It was through the association with O’Melia, Wood told the assembled audience, that he has an indirect fistic link to Ali.

“I punched O’Melia in the nose,” he explained. “O’Melia punched Wepner in the nose, and Wepner not only knocked Ali down in the ninth round, he punched him in the nose plenty. As pathetic as that might seem to you, it is very important to me.”

All of this is, and more, is chronicled in Wood’s two autobiographical books. “Confessions of a Fighter: Battling Through the New York Golden Gloves” and “A Clenched Fist: The Making of a Golden Gloves Champion” were either released or re-released this past February by Ringside Books.

Although he has a tough façade and an intimidating physical presence, it is quickly apparent that Wepner is an emotionally accessible man. His eyes always well with tears when he talks of his late mother, and he is blindly loyal to anyone he considers a friend.

He is also as standup as they come. Two decades ago he was caught transporting cocaine and sentenced to ten years in prison. When his attorney suggested he become a snitch, he fired him.

He served several years before being released into the Intensive Supervision Program. It was friends in the law enforcement community who got him the break. Wepner has always loved cops, and is quick to attend any charity function on their behalf.

“They realized what I did was an aberration,” said Wepner, who began boxing while in the United States Marine Corps. “I was very lucky.”

Although Wepner does not give the impression that he was ever consumed by anger, he fought as if his life depended on it. In amassing a record of 35-14-2 (17 KOS) against the most formidable opponents of his era, including Ali, Sonny Liston and George Foreman, he was known as much for his resiliency as his unique style of brawling.  

Before one fight, he was warned by referee Joe Cortez that none of his repertoire of dirty tricks would be tolerated. “C’mon Joe,” Wepner jokingly pleaded. “You just took away my entire arsenal.”

With the exception of the Ali fight, Wepner, a quintessential blue collar champion, never trained full time for a fight in his life. He was always working one, two, sometimes three jobs to make ends meet.

That was why he couldn’t contain his excitement when he knocked down Ali in the ninth round. He went back to his corner and told his trainer Al Braverman, a grizzly bear of a man, to “start the car and go to the bank. We’re going to be millionaires.”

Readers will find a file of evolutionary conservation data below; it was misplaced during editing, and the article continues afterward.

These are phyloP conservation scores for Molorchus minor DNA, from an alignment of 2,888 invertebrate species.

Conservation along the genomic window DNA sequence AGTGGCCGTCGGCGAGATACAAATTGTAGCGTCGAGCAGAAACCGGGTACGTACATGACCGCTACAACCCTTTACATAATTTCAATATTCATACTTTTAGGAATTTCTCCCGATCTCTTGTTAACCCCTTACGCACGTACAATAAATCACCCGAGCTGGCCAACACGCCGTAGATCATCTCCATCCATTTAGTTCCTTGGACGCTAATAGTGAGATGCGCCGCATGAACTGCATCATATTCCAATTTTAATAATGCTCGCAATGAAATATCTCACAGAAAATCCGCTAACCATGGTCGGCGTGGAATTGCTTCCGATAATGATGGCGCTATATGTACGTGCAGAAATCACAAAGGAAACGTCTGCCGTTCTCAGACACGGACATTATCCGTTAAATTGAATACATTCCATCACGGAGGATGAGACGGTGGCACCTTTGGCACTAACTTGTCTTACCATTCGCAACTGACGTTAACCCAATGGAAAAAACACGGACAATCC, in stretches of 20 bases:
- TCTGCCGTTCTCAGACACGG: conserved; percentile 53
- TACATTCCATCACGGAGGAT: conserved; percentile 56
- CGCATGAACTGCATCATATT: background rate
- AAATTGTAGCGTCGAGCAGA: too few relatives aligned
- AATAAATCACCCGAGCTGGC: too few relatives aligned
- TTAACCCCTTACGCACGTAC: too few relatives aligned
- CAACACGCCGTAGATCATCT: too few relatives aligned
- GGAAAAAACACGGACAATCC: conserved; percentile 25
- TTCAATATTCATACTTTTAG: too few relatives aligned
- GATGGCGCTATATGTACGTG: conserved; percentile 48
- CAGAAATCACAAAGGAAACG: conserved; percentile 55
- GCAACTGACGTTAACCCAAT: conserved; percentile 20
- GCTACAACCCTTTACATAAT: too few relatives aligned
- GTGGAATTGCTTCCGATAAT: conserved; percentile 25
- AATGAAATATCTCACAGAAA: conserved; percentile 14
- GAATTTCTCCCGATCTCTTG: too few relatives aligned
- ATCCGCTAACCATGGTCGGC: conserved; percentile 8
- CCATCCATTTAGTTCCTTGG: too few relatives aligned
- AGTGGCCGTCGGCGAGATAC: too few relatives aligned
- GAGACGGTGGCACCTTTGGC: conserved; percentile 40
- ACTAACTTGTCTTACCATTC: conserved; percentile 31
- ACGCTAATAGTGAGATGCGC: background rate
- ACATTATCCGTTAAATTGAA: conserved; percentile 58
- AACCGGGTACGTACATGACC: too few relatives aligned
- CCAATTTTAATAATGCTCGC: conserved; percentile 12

Braverman was not so sure. “He’s getting up,” Braverman responded, obviously impressed by the champ’s quick recuperative powers. “And he looks pissed off.”

Ali stopped an exhausted Wepner in the waning seconds of the 15th and final round. By almost going the distance with the man many consider the greatest champion in history, Wepner has been known as the real-life “Rocky” ever since.

Having never forgotten where he came from, he still lives in Bayonne, directly across the street from a high school where he fought several pro bouts. He is on the board of his condominium complex.

His body is rock hard and his mind mentally sound. He and his third wife Linda seem made for each other. The subtle affection they display provides proof that lasting love really does exist, even the third time around.

That was evident on this night in the basement of a hip Greenwich Village club where Wood and Wepner were “playing” to an appreciative crowd. If one’s imagination was vivid enough, it could have been 1960 and the main attraction a young, yet-to-be discovered folk singer like Bob Dylan.

Instead it was two fighters who are inexplicably linked by a sport that rarely allows for such happy endings.

Wood told the crowd that it was his late father’s birthday. If he was alive, Guy Wood would have been 95 years old. Because it was such a special occasion, Wood awkwardly but eloquently sang a few verses from “Shoo Fly Pie and Apple Pan Dowdy” which, he reiterated, had long been his favorite.

<<<Shoo Fly Pie and Apple Pan Dowdy

Makes my eyes light up

And my tummy say howdy

Shoo Fly Pie and Apple Pan Dowdy

Never get enough of that wonderful stuff>>>

Watching Wepner made one realize that sometimes even the toughest of men have the tenderest of hearts. He gingerly stroked his wife’s hand, with his mind, perhaps even his heart, lost in the simple beauty of the moment.

Maybe he was thinking of the fact that he met his own father just once. Charley Wepner, who was a police officer, showed up on the night his son won his coveted Golden Gloves title. Could Wepner have been musing about all the memories that he never accumulated as a son, and then comparing them to his collective memories as a man?

Maybe he realized how good such an unforgiving sport like boxing had been to guys like him and Wood. Both were ultimate underdogs who, when all was said and done, came out on top.

Wepner was too busy with well-wishers to respond to such questions. And Wood is too classy and respectful to even speculate what Wepner might have been thinking or feeling.

He conceded though that fighters are so unpredictable, only a fool would try to categorize them.